We've added new PCR tests for swine and bovine diseases -- see our menu for a complete listing.

Parrots moving in or moving out? Try our psittacine PCR screening panel.

Respiratory problems got you breathless? Try our poultry respiratory PCR panel.

Our DRY CARDS let you mail blood samples to Zoologix easily and cheaply from anywhere because DRY CARD samples are small, light and stable at room temperature for several weeks.

Zoologix performs avian and livestock PCR tests for...

Actinobacillus pleuropneumoniae

African swine fever

Akabane virus

Alcelaphine herpesvirus

AMPKγ3R200Q mutation in pigs

Anaplasma phagocytophilum

Aspergillus fumigatus

Aspergillus species


Avian adenovirus

Avian herpes

Avian influenza

Avian polyomavirus

Avian reovirus

Baylisascaris procyonis

Blood typing for swine

Bluetongue virus

Bordetella avium

Borna virus

Bovine adenovirus

Bovine endogenous retrovirus

Bovine enterovirus

Bovine ephemeral fever virus

Bovine herpesvirus 1

Bovine herpesvirus 2

Bovine herpesvirus 4

Bovine leukemia virus

Bovine papillomavirus

Bovine papular stomatitis virus

Bovine parvovirus

Bovine polyomavirus

Bovine respiratory syncytial virus

Bovine rhinoviruses

Bovine viral diarrhea

Brachyspira pilosicoli


Cache Valley virus




Caprine arthritis-encephalitis (CAE) virus

Chlamydophila psittaci

Classical swine fever






Coxiella burnetii



E. coli O157:h7



Enteric E. coli panel

Erysipelothrix rhusiopathiae

Foot and mouth disease


Fusobacterium necrophorum

Hepatitis E

Herpes, avian


Infectious bronchitis

Infectious bursal disease

Infectious coryza

Infectious laryngotracheitis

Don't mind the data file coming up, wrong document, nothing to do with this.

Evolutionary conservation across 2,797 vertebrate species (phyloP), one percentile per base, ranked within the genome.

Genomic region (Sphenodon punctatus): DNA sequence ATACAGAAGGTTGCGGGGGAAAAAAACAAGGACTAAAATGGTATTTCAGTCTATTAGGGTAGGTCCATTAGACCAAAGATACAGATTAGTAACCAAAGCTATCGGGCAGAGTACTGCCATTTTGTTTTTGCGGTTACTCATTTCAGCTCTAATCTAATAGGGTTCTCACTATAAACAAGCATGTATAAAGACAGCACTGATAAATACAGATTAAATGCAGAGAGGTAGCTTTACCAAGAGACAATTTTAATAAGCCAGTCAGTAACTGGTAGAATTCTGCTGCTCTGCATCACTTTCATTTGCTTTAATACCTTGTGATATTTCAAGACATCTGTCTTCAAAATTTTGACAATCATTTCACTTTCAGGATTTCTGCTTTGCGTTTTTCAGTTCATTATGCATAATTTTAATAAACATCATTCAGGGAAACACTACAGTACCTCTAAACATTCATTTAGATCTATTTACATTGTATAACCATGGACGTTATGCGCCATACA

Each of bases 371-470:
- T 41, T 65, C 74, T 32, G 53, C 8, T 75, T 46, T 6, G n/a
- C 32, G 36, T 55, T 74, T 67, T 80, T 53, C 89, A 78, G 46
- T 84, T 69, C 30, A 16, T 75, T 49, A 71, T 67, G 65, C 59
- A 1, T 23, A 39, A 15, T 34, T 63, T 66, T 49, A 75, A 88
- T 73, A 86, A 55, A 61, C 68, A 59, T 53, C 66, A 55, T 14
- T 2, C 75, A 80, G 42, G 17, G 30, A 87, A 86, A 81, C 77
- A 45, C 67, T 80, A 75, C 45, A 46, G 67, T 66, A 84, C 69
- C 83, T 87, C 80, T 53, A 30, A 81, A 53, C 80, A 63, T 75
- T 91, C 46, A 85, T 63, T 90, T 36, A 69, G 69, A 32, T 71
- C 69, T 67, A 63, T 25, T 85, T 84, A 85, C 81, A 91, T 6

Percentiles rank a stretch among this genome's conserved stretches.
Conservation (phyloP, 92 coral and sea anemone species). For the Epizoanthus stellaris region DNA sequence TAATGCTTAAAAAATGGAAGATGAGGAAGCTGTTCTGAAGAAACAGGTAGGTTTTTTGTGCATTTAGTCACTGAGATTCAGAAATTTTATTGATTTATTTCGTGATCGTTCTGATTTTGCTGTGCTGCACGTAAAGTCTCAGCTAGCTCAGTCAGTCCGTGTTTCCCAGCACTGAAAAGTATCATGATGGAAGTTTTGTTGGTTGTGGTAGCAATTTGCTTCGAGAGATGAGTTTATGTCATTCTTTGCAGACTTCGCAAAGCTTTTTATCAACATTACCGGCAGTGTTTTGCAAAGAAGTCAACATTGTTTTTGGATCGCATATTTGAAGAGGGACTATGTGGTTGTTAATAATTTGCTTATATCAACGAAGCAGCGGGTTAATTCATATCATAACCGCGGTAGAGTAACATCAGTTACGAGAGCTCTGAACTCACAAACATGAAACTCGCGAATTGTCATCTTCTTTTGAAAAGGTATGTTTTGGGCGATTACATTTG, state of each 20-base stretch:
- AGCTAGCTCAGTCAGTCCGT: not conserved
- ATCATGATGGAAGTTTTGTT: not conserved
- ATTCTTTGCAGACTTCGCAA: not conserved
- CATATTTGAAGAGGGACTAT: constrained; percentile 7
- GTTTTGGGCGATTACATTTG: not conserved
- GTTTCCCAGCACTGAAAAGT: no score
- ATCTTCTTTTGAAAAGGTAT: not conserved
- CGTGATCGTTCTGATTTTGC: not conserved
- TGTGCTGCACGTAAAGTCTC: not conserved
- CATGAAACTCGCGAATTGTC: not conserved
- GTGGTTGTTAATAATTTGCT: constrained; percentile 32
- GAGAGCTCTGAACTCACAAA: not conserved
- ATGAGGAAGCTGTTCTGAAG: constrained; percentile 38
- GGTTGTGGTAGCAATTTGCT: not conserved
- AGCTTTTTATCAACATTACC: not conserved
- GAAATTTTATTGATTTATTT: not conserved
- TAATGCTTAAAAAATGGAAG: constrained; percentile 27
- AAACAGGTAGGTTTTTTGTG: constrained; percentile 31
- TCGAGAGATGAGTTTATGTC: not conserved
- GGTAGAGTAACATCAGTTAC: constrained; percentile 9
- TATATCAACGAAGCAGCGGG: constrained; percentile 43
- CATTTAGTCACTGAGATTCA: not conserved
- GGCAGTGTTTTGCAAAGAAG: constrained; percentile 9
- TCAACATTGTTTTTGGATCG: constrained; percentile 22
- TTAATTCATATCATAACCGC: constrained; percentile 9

Jaagsiekte sheep retrovirus (JSRV)

Japanese encephalitis

Jena virus

Johne's disease


Lumpy skin disease virus


Malignant catarrhal fever (MCF)

Malignant hyperthermia in pigs


Mycobacterium avium and other Mycobacteria

Mycoplasma species

Mycoplasma suis

Newcastle disease virus

Nipah virus

Ornithobacterium rhinotracheale

Ovine herpesvirus 2

Pacheco's disease (psittacid herpesviruses)

Peste des petits ruminants virus (PPRV)

Pigeon circovirus

Plasmodium species

Porcine adenovirus

Porcine circovirus 1

Porcine circovirus 2

Porcine cytomegalovirus

Porcine endogenous retrovirus (PERV)

Porcine enterovirus

Porcine epidemic diarrhea virus

Porcine hemagglutinating encephalomyelitis

Porcine lymphotropic herpesvirus

Porcine parvovirus

Porcine reproductive & respiratory syndrome (PRRS) virus

Porcine respiratory coronavirus (PRCV)

Porcine transmissible gastroenteritis virus (TGEV)

Poultry respiratory panel



Psittacine beak and feather disease

Psittacine herpes

Q fever



Rift Valley fever virus

Rinderpest virus

RyR1 R615C mutation in pigs


Staphylococcus xylosus

St. Louis encephalitis


Swine malignant hyperthermia


Swine vesicular disease

Teschovirus (Teschen-Talfan disease)

Tickborne encephalitis virus



Valley fever

Vesicular exanthema of swine

Vesicular stomatitis

Wesselsbron virus

West Nile virus

Yersinia enterocolitica

Yersinia pseudotuberculosis

...and more -- see the avian & livestock test menu for a complete listing of avian and livestock assays.

Infectious coryza PCR test for poultry
avian & livestock assay data sheet

Infectious coryza Etiologic agent: Hemophilus paragallinarum bacteria

Test code:
B0038 - Qualitative detection of Infectious coryza (Hemophilus paragallinarum bacteria) by polymerase chain reaction

B0038 is included in the poultry respiratory panel